Jerry Brown

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Gov’s Prop. 30 Tax Hike: More For Schools, Criminal Justice…or More Money Misspent?

By Erika Kelly

Gov. Jerry Brown speaks at L.A. City Hall on the state budget earlier this year.  (Kevork Djansezian: Getty Images)

Gov. Jerry Brown speaks at L.A. City Hall on the state budget earlier this year. (Kevork Djansezian: Getty Images)

Gov. Jerry Brown has been blazing the campaign trail for Proposition 30 for several weeks now. It’s his big play to bring in new revenue, and he’s lined up a lot of support to pay for campaign ads that begin Wednesday. People and organizations have ponied up more than $41 million to back Prop. 30. Brown warns that without the added revenue, California schools would face something like financial Armageddon. That’s a message he served up at an August visit to San Francisco’s James Lick Middle School.

“If people say ‘no, we don’t want to tax the most rewarded and blessed among us, we want to close schools,’” he told the crowd, “okay, I’ll manage as best as we can. But I will tell you, and I’m telling you the truth, everything I’ve seen in my lifetime tells me that schools need more money.”

The “blessed people” Brown refers to are California’s highest earners. Under Prop. 30, they would see their income taxes go up for seven years. But it’s not just the wealthy who would be asked to chip in. Everyone who makes a purchase in California would have to pay an additional quarter-cent sales tax for four years. This year’s state’s budget assumes Prop. 30 will pass and billions of dollars of new revenue will flow into state coffers. But H.D. Palmer, spokesman for the State Department of Finance, says if voters reject the measure, significant cuts are coming — and fast. Continue reading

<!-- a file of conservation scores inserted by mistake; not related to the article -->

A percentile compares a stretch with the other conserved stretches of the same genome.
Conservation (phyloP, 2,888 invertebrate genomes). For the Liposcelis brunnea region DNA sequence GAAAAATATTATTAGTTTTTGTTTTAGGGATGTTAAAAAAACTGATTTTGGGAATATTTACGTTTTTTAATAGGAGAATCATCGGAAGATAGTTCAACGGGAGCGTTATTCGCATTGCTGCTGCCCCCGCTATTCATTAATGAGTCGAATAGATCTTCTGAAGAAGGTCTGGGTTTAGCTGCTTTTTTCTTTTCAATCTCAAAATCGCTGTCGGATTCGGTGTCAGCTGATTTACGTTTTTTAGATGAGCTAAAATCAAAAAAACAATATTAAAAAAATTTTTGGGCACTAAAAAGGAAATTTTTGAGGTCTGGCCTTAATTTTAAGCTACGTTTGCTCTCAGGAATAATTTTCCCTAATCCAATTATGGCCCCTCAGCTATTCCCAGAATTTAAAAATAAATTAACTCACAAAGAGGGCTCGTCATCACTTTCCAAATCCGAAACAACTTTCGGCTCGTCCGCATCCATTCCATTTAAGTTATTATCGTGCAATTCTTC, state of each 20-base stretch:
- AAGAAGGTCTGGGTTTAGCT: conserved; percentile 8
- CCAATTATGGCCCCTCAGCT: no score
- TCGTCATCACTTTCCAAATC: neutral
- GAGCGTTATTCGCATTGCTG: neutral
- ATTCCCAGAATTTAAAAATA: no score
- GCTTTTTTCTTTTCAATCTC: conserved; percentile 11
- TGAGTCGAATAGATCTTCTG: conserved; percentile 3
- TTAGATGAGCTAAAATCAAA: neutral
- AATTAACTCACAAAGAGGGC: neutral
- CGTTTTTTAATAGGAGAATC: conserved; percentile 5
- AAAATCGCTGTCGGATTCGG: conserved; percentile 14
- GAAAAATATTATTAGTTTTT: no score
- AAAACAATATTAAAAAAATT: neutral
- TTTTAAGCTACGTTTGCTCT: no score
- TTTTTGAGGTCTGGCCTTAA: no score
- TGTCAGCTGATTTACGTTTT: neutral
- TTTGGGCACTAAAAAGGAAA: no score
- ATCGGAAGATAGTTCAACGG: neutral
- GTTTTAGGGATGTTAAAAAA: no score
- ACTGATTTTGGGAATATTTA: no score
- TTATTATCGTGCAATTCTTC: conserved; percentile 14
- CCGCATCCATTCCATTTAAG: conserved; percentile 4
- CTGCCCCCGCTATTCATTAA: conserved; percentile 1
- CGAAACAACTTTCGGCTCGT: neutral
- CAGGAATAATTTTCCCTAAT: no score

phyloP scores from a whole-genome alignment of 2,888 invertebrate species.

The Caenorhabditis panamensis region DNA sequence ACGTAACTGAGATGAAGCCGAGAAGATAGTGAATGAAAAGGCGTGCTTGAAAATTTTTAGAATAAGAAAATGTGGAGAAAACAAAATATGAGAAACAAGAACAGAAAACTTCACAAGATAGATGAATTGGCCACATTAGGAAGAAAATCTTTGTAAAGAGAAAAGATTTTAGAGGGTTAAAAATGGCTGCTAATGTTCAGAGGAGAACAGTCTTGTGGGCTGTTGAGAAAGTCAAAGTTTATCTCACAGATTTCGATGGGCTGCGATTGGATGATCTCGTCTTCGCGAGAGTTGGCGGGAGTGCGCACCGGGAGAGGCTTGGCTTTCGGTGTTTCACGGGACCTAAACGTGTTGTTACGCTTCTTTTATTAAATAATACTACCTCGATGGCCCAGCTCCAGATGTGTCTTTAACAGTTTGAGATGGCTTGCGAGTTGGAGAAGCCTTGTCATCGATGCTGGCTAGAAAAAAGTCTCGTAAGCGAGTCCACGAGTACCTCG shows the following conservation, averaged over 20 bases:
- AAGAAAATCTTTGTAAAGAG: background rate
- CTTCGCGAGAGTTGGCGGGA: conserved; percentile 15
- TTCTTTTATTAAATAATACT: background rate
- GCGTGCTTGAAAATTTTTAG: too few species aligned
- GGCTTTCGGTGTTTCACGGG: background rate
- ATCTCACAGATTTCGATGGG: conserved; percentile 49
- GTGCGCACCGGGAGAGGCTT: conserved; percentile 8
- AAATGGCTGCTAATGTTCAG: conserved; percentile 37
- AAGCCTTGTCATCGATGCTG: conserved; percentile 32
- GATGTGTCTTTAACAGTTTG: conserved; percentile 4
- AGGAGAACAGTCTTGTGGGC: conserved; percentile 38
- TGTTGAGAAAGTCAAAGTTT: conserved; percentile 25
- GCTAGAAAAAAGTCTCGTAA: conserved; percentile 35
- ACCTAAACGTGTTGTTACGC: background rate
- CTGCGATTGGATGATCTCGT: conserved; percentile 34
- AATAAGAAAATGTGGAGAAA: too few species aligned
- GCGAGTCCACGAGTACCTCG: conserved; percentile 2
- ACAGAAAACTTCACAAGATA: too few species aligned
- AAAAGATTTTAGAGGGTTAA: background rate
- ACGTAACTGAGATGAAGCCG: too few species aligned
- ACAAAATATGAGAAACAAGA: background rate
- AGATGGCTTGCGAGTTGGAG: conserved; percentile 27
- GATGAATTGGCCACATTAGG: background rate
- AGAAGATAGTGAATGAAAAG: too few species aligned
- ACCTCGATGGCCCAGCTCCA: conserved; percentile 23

State Worker Pay To Come Under Gov. Brown’s Budget Ax

Flickr/Clinton Steeds

As Gov. Jerry Brown prepares to release the “May revise” of his proposed budget for the coming fiscal year, sources in his administration are letting it be known that the governor will be asking public employees to take a hit.

Tax revenues are $3.5 billion less than expected, further widening the budget gap, and Brown needs to find the money somewhere. Here’s more from Sacramento Bee reporter Jon Ortiz:

Officials representing Gov. Jerry Brown met with state employee union leaders last week and delivered the news: A budget revision he’ll release Monday includes a new proposal to cut payroll costs in the upcoming fiscal year.

The decision to take a bite out of state workers’ pay comes amid a deepening California budget deficit that Brown pegged in January at $9.2 billion through 2012-13 but now is thought to be considerably more.

The sources, who declined to talk on the record because the administration asked all involved to keep the budget discussions secret, said Brown’s representatives didn’t outline specific cuts. They said the governor wants to cut payroll costs by at least 5 percent, and asked union leaders to come up with ways to make the reductions.

Brown has the authority to lay off workers, but any other reductions – a pay cut or furloughs, for example – require bargaining or legislation.

Read more here: http://www.sacbee.com/2012/05/10/4479637/jerry-brown-tells-unions-state.html#storylink=cpy

 

For state employees, the news is a reminder of the furloughs and layoffs of the Schwarzenegger years.

For Republicans, it suggests a ploy to win favor for the governor’s tax increase measure moving toward the November ballot.

The details will be revealed Monday when Brown unveils his budget revision plan.